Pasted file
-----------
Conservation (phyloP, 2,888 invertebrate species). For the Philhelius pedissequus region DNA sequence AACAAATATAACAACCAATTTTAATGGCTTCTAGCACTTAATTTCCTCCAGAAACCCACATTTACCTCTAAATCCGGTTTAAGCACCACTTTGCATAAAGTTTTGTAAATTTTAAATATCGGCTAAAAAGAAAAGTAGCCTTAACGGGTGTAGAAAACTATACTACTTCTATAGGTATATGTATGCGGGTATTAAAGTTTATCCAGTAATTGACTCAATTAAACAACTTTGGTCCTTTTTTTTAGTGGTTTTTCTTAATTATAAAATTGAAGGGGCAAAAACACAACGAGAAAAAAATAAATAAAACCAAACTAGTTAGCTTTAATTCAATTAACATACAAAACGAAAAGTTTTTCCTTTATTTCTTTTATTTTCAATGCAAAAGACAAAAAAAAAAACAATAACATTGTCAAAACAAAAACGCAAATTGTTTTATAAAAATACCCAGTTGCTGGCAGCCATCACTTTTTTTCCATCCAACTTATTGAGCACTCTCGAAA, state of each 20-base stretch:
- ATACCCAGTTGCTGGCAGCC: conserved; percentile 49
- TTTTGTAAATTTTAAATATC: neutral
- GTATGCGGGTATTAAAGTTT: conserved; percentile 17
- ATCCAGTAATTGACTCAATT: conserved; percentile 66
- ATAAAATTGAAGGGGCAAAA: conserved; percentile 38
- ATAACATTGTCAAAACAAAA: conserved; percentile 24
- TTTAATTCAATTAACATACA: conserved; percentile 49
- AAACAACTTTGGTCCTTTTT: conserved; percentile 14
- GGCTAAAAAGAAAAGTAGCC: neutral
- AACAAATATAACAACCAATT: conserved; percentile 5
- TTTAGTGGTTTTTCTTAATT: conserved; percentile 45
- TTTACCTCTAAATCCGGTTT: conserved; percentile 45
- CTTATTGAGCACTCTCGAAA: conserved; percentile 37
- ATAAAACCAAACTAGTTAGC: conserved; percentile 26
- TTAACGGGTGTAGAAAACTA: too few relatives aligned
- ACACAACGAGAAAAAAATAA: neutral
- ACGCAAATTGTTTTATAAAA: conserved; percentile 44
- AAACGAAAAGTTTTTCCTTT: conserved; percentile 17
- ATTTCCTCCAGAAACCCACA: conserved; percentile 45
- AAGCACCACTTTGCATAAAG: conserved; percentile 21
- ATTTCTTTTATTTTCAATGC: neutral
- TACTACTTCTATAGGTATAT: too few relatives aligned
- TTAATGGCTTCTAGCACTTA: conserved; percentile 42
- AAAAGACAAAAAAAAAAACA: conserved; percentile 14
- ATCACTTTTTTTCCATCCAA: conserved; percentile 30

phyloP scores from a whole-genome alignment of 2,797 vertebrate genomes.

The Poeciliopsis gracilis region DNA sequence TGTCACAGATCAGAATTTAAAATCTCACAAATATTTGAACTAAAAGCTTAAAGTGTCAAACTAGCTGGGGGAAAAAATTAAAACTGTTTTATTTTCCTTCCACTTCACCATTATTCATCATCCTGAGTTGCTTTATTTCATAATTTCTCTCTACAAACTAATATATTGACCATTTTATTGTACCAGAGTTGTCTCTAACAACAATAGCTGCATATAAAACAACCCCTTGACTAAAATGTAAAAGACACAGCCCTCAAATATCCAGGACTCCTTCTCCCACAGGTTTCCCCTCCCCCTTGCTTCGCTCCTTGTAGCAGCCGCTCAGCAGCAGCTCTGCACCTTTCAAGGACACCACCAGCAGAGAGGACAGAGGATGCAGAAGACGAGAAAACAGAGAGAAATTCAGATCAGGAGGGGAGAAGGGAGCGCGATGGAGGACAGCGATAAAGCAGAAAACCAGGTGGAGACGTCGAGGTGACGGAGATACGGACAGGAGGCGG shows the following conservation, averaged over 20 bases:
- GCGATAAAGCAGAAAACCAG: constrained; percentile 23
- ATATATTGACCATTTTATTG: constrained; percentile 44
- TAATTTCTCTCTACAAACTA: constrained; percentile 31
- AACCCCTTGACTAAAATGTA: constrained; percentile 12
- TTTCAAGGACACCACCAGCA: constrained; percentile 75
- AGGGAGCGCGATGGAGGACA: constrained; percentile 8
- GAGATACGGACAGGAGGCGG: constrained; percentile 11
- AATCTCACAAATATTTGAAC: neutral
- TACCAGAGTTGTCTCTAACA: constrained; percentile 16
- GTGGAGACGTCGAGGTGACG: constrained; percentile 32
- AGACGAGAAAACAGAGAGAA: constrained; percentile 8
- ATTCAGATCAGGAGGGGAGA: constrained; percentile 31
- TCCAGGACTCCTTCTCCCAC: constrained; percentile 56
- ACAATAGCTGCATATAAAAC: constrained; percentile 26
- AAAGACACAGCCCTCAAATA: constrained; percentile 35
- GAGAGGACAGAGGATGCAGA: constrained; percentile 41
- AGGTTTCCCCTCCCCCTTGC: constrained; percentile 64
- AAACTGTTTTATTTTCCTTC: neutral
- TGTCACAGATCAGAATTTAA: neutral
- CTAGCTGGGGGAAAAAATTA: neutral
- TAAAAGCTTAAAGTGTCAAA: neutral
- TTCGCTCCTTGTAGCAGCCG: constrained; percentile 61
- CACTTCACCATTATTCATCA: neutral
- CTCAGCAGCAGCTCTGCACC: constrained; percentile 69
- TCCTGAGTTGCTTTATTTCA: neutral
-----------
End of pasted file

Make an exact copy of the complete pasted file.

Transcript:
Conservation (phyloP, 2,888 invertebrate species). For the Philhelius pedissequus region DNA sequence AACAAATATAACAACCAATTTTAATGGCTTCTAGCACTTAATTTCCTCCAGAAACCCACATTTACCTCTAAATCCGGTTTAAGCACCACTTTGCATAAAGTTTTGTAAATTTTAAATATCGGCTAAAAAGAAAAGTAGCCTTAACGGGTGTAGAAAACTATACTACTTCTATAGGTATATGTATGCGGGTATTAAAGTTTATCCAGTAATTGACTCAATTAAACAACTTTGGTCCTTTTTTTTAGTGGTTTTTCTTAATTATAAAATTGAAGGGGCAAAAACACAACGAGAAAAAAATAAATAAAACCAAACTAGTTAGCTTTAATTCAATTAACATACAAAACGAAAAGTTTTTCCTTTATTTCTTTTATTTTCAATGCAAAAGACAAAAAAAAAAACAATAACATTGTCAAAACAAAAACGCAAATTGTTTTATAAAAATACCCAGTTGCTGGCAGCCATCACTTTTTTTCCATCCAACTTATTGAGCACTCTCGAAA, state of each 20-base stretch:
- ATACCCAGTTGCTGGCAGCC: conserved; percentile 49
- TTTTGTAAATTTTAAATATC: neutral
- GTATGCGGGTATTAAAGTTT: conserved; percentile 17
- ATCCAGTAATTGACTCAATT: conserved; percentile 66
- ATAAAATTGAAGGGGCAAAA: conserved; percentile 38
- ATAACATTGTCAAAACAAAA: conserved; percentile 24
- TTTAATTCAATTAACATACA: conserved; percentile 49
- AAACAACTTTGGTCCTTTTT: conserved; percentile 14
- GGCTAAAAAGAAAAGTAGCC: neutral
- AACAAATATAACAACCAATT: conserved; percentile 5
- TTTAGTGGTTTTTCTTAATT: conserved; percentile 45
- TTTACCTCTAAATCCGGTTT: conserved; percentile 45
- CTTATTGAGCACTCTCGAAA: conserved; percentile 37
- ATAAAACCAAACTAGTTAGC: conserved; percentile 26
- TTAACGGGTGTAGAAAACTA: too few relatives aligned
- ACACAACGAGAAAAAAATAA: neutral
- ACGCAAATTGTTTTATAAAA: conserved; percentile 44
- AAACGAAAAGTTTTTCCTTT: conserved; percentile 17
- ATTTCCTCCAGAAACCCACA: conserved; percentile 45
- AAGCACCACTTTGCATAAAG: conserved; percentile 21
- ATTTCTTTTATTTTCAATGC: neutral
- TACTACTTCTATAGGTATAT: too few relatives aligned
- TTAATGGCTTCTAGCACTTA: conserved; percentile 42
- AAAAGACAAAAAAAAAAACA: conserved; percentile 14
- ATCACTTTTTTTCCATCCAA: conserved; percentile 30

phyloP scores from a whole-genome alignment of 2,797 vertebrate genomes.

The Poeciliopsis gracilis region DNA sequence TGTCACAGATCAGAATTTAAAATCTCACAAATATTTGAACTAAAAGCTTAAAGTGTCAAACTAGCTGGGGGAAAAAATTAAAACTGTTTTATTTTCCTTCCACTTCACCATTATTCATCATCCTGAGTTGCTTTATTTCATAATTTCTCTCTACAAACTAATATATTGACCATTTTATTGTACCAGAGTTGTCTCTAACAACAATAGCTGCATATAAAACAACCCCTTGACTAAAATGTAAAAGACACAGCCCTCAAATATCCAGGACTCCTTCTCCCACAGGTTTCCCCTCCCCCTTGCTTCGCTCCTTGTAGCAGCCGCTCAGCAGCAGCTCTGCACCTTTCAAGGACACCACCAGCAGAGAGGACAGAGGATGCAGAAGACGAGAAAACAGAGAGAAATTCAGATCAGGAGGGGAGAAGGGAGCGCGATGGAGGACAGCGATAAAGCAGAAAACCAGGTGGAGACGTCGAGGTGACGGAGATACGGACAGGAGGCGG shows the following conservation, averaged over 20 bases:
- GCGATAAAGCAGAAAACCAG: constrained; percentile 23
- ATATATTGACCATTTTATTG: constrained; percentile 44
- TAATTTCTCTCTACAAACTA: constrained; percentile 31
- AACCCCTTGACTAAAATGTA: constrained; percentile 12
- TTTCAAGGACACCACCAGCA: constrained; percentile 75
- AGGGAGCGCGATGGAGGACA: constrained; percentile 8
- GAGATACGGACAGGAGGCGG: constrained; percentile 11
- AATCTCACAAATATTTGAAC: neutral
- TACCAGAGTTGTCTCTAACA: constrained; percentile 16
- GTGGAGACGTCGAGGTGACG: constrained; percentile 32
- AGACGAGAAAACAGAGAGAA: constrained; percentile 8
- ATTCAGATCAGGAGGGGAGA: constrained; percentile 31
- TCCAGGACTCCTTCTCCCAC: constrained; percentile 56
- ACAATAGCTGCATATAAAAC: constrained; percentile 26
- AAAGACACAGCCCTCAAATA: constrained; percentile 35
- GAGAGGACAGAGGATGCAGA: constrained; percentile 41
- AGGTTTCCCCTCCCCCTTGC: constrained; percentile 64
- AAACTGTTTTATTTTCCTTC: neutral
- TGTCACAGATCAGAATTTAA: neutral
- CTAGCTGGGGGAAAAAATTA: neutral
- TAAAAGCTTAAAGTGTCAAA: neutral
- TTCGCTCCTTGTAGCAGCCG: constrained; percentile 61
- CACTTCACCATTATTCATCA: neutral
- CTCAGCAGCAGCTCTGCACC: constrained; percentile 69
- TCCTGAGTTGCTTTATTTCA: neutral